As time went by, the meaning of the term changed. Now, when marketers craft a mini-version of a brand or product, they are trying to find that magic formula that will make customers interested in the entire package, not just the one product or service that they are promoting. In other words, they are looking to create a sticky pitch that will compel you to click on the link to learn more. In some instances, these lines can be pretty scary – like the one about the drug – but in other instances, they can be humorous or enticing – like the pizza example below.
The Top 3 Reasons To Avoid A Creepy Line
While there are many benefits to having a creepy line in your marketing stack, you must proceed with caution. Here are the top three reasons why you should avoid using these types of pitches in your organization.
1. It Leads to Decision-Making Fatigue
When you are bombarded with marketing messages every day, you begin to wonder if any of it is actually relevant to your needs or interests. This can then lead to decision-making fatigue and what is known as “herd-mentality” – where the decisions that you make are based on the actions of those around you.
Even worse, when you do decide to engage with one of these pitches, you are more likely to end up on some kind of a web-based questionnaire where you are pushed to answer a ton of questions about yourself. Believe it or not, these sorts of surveys can be used to determine your “psychographics” – meaning the type of person that you are and what you’re interested in.
Using a creepy line in your marketing material can then lead to you being matched with a product that you might not necessarily want or need. To quote one of our past blog posts, “… if you’re feeling a little overwhelmed with all the new marketing materials that your brand has thrown at you in the last six months, rest assured that you are not alone. Having too much information can be a curse as much as a blessing. It’s up to you to figure out which pieces of information are most useful to you.”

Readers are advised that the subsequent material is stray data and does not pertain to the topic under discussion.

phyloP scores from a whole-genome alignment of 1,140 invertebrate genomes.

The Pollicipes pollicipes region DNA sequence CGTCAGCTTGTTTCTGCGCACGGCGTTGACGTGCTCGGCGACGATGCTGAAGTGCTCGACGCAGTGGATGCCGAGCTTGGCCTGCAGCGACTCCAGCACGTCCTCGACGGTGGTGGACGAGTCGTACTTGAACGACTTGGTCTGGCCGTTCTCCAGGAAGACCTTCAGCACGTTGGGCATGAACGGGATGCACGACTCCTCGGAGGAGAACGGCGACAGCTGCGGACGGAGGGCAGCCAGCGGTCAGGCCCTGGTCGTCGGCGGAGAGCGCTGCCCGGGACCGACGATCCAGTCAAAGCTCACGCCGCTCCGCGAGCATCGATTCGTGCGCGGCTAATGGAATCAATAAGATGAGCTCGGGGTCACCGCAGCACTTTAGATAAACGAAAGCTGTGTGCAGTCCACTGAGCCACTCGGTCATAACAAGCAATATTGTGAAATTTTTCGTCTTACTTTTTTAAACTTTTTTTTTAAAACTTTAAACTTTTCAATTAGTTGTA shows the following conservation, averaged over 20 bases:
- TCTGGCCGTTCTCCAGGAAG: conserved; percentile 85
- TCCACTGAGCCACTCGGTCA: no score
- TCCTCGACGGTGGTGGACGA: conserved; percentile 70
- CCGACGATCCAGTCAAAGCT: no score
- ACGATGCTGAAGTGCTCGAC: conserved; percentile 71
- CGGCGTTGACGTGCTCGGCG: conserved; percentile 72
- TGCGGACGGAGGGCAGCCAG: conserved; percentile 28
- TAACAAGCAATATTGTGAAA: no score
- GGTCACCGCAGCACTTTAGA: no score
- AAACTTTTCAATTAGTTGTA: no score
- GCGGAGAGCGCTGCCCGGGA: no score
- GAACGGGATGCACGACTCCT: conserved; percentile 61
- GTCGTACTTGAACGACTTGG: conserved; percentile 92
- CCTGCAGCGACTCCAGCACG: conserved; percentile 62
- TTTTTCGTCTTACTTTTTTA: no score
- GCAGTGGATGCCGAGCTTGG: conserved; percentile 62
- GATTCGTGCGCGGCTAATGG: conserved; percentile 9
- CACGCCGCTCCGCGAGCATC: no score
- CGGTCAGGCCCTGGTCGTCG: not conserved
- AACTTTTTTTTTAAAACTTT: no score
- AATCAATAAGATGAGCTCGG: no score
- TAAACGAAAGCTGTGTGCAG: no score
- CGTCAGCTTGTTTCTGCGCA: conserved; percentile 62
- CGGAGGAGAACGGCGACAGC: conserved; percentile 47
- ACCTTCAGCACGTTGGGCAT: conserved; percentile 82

2. Customer Satisfaction Is Important
In almost every industry, customers are seen as a valuable and necessary part of the operation. This is especially apparent in the online world, where customer satisfaction is directly correlated to a brand’s success. When a customer is unsatisfied with your service or product, they will usually take their business elsewhere. Unless, of course, you offer some type of satisfaction guarantee. Otherwise, you are risking losing a very valuable customer.
Even if you can’t help but notice how important your customers are, you might still be unsure of how to go about pleasing them. For example, if you are a pizza company and your customer base is mostly male, you might want to consider running an ad campaign with funny videos featuring attractive women.
3. It Can Be Scary
In today’s world, marketing and advertising technology has made it possible for marketers to be more creative with their methods. In general, these days, marketers will use any and all tactics to get their target audiences to notice them and their products.
Some tactics are more upfront and some are more subtle, but none the less, effective. One of the most effective methods is the use of fear. It is a well-established fact that people are more likely to buy a product or service if they feel that there is some danger associated with not using it or being unable to use it.
If you’ve ever seen the documentary, Blackfish, you’ll know exactly what we mean. In this movie, a group of fishermen capture orcas for the purposes of displaying them to tourists. The animals, who have been deprived of their prey, become restless and dangerous. This is a fairly common occurrence in SeaWorld parks across the world. Similar to how an animal raised in captivity will turn violent when set free, humans are capable of behaving badly when placed in dangerous situations. Some research has even shown that being afraid or worried can increase your blood pressure, making you more likely to have a heart attack.